XENIA — Thirty-two beds … There are 32 beds in a safe house in Xenia, where men and women and children go to talk. To eat. To sleep. To escape.
But, the shelter provides more than listening ears and hot meals and clean beds. It gives its visitors a chance to leave violent, abusive, unstable situations.
Right now, those beds at the Kathryn K. Hagler Family Violence Prevention Center (FVPC) are full. There’s more, actually — toddlers in toddler beds, babies in cribs, and a wait list that keeps growing.
And so, the staff at FVPC are trying to bring a topic to the forefront of conversation that in the past was, at best, hushed.
Domestic violence, they say, is still a tough topic even in 2017.
“Nobody really talks about it, the issue, unless you’re personally impacted,” board president Eileen Austria said. “How do you get it out there in a way that people really care about it? That’s a challenge.”
The center has transformed over the years from a little apartment in Yellow Springs to homes in Xenia to the renovated-church and shelter it is today.
Despite the change in buildings, its mission remains the same: to reduce domestic violence and its impact in Greene County. The organization focuses on intervention, outreach, residence and prevention.
“We wanted people to be able to walk up to the gate, ring the bell and say ‘I need help’ and be able to come right in and get that help. And so people do that,” acting director Jaime Lennon said.
According to Lennon, some stay for safe housing, which is a four-month program with 30-day extensions if needed. While there, residents work closely with a case manager to help achieve independence. This might mean help with housing, education, or finding a job.
Counseling is offered for these residents but also for anyone else. Others call the 24-7 crisis hotline, just to talk or to seek long-term help, in which a “safety plan” is always the first priority. The plan might include calling 9-11, considering protection orders, packing and hiding a bag or making an extra set of keys.
“Leaving your home — that’s the riskiest part of a domestic violence situation,” Sandra Bunn, board member and public relations coordinator, said.
Lennon said the center recorded 11,297 shelter nights and 263 crisis calls in 2016.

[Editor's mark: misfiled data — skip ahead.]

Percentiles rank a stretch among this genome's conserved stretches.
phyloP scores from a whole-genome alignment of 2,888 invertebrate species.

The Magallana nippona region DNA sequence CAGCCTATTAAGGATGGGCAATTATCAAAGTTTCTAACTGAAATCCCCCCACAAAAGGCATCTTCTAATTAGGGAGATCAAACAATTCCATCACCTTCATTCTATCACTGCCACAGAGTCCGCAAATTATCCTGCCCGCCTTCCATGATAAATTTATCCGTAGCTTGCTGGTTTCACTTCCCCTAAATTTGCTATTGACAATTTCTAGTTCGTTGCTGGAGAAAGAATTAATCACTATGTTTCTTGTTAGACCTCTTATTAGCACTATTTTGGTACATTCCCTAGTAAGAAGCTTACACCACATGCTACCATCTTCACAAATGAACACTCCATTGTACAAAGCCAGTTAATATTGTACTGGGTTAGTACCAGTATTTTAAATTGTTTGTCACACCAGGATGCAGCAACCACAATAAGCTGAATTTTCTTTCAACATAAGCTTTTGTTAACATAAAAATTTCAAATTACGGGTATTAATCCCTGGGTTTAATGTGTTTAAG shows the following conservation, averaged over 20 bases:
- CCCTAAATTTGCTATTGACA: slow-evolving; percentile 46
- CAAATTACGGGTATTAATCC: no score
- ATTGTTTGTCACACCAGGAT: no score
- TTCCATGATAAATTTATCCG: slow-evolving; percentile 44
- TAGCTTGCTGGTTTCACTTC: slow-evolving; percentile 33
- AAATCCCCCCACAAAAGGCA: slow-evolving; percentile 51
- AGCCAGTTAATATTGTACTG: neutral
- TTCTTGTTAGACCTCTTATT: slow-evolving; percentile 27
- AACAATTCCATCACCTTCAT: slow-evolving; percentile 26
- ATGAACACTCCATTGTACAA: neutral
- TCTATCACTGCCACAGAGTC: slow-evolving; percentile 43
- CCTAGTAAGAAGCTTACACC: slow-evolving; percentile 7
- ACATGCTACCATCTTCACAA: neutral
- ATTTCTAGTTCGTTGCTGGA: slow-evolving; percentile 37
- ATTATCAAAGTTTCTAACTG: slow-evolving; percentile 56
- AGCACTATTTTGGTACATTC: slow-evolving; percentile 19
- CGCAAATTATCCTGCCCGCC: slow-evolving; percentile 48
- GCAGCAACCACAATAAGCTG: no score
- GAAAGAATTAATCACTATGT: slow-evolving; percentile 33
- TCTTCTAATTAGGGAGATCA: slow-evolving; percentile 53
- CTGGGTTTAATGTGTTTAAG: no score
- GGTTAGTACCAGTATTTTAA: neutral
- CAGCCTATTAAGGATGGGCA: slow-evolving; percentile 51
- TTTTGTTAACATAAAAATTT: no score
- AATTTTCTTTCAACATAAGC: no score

“Anybody can call anytime. We want to make sure somebody’s here today to be that listening ear,” she said.
The center is unique in that it is one of the only safe houses in Ohio that houses men, and one of the only shelters in the area that houses single women. Families with children are also welcome.
Recently, one focus for the center is middle school and high school outreach.
“It [domestic violence] crosses all boundaries,” Lennon said of the importance of reaching students. “I think a lot of people do think it’s people who are poor, or who have drug or alcohol problems, but it’s really not.”
FVPC is a nonprofit agency, meaning it is not a governmental agency and does not receive government funds to operate. Instead, the nonprofit survives by staff applying for state and federal grants — which are never guaranteed — and by receiving individual donations.
“We really are trying to reach out for more community partnerships,” Austria said. “It doesn’t have to be just a check — there’s so many ways that you can reach out and help.”
Among those ways are organizing collections at church, wearing jeans on Friday for donation, sponsoring a luncheon for clients or offering help during holidays. Volunteers at the shelter cook meals, clean, babysit and answer administrative phones.
“I want this to be the first nonprofit that people think about in Greene County,” Austria said.
And she said there’s another — more immediate — way to help.
FVPC will be hosting “An Uncommon Affair: Denim and Diamonds” at 6 p.m., Friday, May 5 at the Greene County Fairgrounds Assembly Hall. The casual night will feature a buffet dinner, raffles and games, and a silent and live auction offering vacation getaways, sports games and special events. Individual tickets are $75. For reservations, contact Harmony Byrd at 937-376-8526 ext. 112.
Austria continued, “There’s a real need — we are serving Greene County residents and if we were not here, the question is, where would these families go? If we weren’t able to sustain these efforts, truly, would they all be on the streets?”
Despite the challenges, the work continues because, well, it works.
“At the end of the day I think not only is it hope that we provide here, but a path forward in a very methodical way … we can get you back on your feet and we have so many examples of that,” Austria said.
Lennon recalled one of her favorite stories. One that depicts a young mother living in the shelter who just wanted her GED but gave up again and again.
“A few months after she left, I got a picture in the mail of her in a cap and gown holding her son … On the back, she wrote, ‘Thanks to you and Family Violence Prevention Center, I had the courage and strength to do it — and I did it’.”
Reach Anna Bolton at 937-502-4498.
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